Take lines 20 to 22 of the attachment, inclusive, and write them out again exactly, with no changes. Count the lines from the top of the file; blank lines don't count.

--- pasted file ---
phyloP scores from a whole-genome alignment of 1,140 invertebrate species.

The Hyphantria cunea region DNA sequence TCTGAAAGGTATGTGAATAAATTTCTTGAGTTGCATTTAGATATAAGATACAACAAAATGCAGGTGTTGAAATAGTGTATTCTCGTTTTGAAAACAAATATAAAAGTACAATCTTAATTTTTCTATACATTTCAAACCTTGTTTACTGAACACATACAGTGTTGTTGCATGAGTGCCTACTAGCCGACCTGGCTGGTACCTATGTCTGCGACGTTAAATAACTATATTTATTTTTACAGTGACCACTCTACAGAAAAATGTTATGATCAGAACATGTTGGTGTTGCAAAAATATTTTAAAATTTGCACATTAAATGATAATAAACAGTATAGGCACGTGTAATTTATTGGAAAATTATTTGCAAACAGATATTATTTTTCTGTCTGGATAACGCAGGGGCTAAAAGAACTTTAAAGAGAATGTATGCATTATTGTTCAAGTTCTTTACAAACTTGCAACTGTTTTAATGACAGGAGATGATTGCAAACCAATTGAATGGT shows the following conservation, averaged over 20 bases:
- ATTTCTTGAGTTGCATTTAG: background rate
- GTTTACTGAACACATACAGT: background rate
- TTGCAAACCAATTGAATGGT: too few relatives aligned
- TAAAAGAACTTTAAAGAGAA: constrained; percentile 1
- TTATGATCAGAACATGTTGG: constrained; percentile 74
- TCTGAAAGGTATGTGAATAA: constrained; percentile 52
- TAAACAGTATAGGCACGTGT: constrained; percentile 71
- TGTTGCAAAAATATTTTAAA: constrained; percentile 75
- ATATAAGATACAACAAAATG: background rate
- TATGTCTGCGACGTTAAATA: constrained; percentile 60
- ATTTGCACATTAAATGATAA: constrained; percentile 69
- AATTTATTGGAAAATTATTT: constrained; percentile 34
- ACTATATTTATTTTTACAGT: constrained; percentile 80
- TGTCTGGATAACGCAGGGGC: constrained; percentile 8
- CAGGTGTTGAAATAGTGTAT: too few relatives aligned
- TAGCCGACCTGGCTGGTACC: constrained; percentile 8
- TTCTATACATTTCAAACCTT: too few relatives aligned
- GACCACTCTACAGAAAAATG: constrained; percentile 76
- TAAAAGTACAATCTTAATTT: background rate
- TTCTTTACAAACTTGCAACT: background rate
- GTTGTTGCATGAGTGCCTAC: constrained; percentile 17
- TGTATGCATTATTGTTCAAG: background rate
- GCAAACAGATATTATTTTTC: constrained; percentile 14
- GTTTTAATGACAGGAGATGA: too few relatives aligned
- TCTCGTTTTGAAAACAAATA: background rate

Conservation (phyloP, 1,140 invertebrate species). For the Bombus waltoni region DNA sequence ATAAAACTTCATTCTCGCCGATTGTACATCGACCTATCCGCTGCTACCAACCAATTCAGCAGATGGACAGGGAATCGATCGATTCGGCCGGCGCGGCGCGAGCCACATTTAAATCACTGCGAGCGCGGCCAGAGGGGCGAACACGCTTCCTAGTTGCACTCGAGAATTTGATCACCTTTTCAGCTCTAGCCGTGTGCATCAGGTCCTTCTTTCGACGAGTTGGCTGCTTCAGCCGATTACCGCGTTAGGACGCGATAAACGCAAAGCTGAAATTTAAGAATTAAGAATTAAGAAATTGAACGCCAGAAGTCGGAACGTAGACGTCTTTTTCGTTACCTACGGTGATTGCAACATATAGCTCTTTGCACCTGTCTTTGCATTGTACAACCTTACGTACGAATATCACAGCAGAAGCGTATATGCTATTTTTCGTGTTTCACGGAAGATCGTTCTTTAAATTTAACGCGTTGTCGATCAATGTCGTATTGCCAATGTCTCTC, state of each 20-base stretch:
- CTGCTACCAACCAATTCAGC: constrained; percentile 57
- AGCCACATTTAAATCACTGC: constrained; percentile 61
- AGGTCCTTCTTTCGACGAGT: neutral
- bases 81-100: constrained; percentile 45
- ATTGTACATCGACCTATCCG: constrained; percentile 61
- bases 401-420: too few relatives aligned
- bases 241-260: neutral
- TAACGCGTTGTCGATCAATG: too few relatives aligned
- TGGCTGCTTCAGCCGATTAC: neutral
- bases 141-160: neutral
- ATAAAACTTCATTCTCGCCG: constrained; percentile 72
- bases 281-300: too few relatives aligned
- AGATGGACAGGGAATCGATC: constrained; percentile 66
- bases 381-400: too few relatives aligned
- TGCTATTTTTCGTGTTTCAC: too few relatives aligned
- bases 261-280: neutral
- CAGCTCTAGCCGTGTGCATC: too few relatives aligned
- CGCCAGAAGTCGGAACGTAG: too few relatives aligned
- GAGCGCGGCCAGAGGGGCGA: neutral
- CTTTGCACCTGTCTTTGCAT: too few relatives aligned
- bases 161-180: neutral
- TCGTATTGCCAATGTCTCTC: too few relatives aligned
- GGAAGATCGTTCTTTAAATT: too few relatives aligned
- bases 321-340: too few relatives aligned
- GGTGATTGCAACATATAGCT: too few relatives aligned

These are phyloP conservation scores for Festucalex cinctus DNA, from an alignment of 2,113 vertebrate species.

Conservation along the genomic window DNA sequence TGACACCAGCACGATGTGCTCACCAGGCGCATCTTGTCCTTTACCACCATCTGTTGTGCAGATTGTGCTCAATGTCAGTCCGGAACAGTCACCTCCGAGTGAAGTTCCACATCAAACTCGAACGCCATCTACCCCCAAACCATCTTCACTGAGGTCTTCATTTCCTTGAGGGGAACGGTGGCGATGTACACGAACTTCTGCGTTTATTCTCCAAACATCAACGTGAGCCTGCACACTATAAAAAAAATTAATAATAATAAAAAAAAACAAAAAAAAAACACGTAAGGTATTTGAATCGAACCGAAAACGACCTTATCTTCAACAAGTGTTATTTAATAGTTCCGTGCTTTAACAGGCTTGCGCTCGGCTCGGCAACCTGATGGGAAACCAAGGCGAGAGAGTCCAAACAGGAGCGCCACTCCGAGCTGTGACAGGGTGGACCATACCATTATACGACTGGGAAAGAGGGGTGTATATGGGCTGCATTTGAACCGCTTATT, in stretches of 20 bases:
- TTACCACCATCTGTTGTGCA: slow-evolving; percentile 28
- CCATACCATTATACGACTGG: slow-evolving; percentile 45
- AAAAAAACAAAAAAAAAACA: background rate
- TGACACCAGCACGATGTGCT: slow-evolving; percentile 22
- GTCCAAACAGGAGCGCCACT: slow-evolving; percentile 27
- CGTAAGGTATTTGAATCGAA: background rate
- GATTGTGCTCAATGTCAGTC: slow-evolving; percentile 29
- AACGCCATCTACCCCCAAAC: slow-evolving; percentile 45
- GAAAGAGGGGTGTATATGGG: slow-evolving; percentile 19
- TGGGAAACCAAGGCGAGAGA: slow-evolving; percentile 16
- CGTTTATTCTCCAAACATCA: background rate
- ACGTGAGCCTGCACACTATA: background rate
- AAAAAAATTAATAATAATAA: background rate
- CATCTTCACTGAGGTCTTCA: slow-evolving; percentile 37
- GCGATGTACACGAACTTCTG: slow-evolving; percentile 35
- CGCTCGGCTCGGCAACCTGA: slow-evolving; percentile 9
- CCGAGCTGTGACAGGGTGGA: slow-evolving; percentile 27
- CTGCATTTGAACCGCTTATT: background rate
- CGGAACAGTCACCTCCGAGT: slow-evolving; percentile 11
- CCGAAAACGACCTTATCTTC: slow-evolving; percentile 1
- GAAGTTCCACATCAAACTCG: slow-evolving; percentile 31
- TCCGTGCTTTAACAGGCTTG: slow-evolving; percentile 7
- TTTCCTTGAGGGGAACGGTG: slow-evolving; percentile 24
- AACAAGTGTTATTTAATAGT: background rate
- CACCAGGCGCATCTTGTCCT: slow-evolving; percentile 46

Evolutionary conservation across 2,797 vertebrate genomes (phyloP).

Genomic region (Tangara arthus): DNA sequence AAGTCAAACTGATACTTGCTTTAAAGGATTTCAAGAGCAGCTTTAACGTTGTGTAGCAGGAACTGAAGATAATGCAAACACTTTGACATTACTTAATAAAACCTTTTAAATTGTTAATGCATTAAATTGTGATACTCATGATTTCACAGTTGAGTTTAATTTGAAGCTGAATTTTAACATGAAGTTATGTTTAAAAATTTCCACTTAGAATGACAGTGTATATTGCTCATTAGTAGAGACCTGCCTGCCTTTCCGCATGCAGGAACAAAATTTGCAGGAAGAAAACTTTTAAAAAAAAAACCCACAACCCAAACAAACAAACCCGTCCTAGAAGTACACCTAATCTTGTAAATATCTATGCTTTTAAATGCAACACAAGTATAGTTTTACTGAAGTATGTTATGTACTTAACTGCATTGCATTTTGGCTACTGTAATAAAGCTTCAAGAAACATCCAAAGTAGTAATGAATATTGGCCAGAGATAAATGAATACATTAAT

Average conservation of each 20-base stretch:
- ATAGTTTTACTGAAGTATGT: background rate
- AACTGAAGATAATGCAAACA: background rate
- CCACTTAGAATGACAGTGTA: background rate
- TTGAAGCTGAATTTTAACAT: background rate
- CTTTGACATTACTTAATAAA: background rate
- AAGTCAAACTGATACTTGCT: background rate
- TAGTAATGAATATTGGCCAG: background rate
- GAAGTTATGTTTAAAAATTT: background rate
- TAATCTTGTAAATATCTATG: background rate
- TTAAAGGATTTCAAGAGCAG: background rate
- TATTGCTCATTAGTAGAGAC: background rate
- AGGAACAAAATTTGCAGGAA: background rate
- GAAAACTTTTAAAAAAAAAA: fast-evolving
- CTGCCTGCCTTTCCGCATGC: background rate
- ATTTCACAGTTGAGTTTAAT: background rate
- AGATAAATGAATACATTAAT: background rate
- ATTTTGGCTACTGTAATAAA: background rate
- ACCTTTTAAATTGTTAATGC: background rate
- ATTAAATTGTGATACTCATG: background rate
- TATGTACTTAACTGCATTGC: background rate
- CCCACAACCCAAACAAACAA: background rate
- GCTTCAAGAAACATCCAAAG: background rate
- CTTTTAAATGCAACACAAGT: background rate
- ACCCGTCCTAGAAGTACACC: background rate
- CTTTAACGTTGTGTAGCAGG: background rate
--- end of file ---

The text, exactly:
- GACCACTCTACAGAAAAATG: constrained; percentile 76
- TAAAAGTACAATCTTAATTT: background rate
- TTCTTTACAAACTTGCAACT: background rate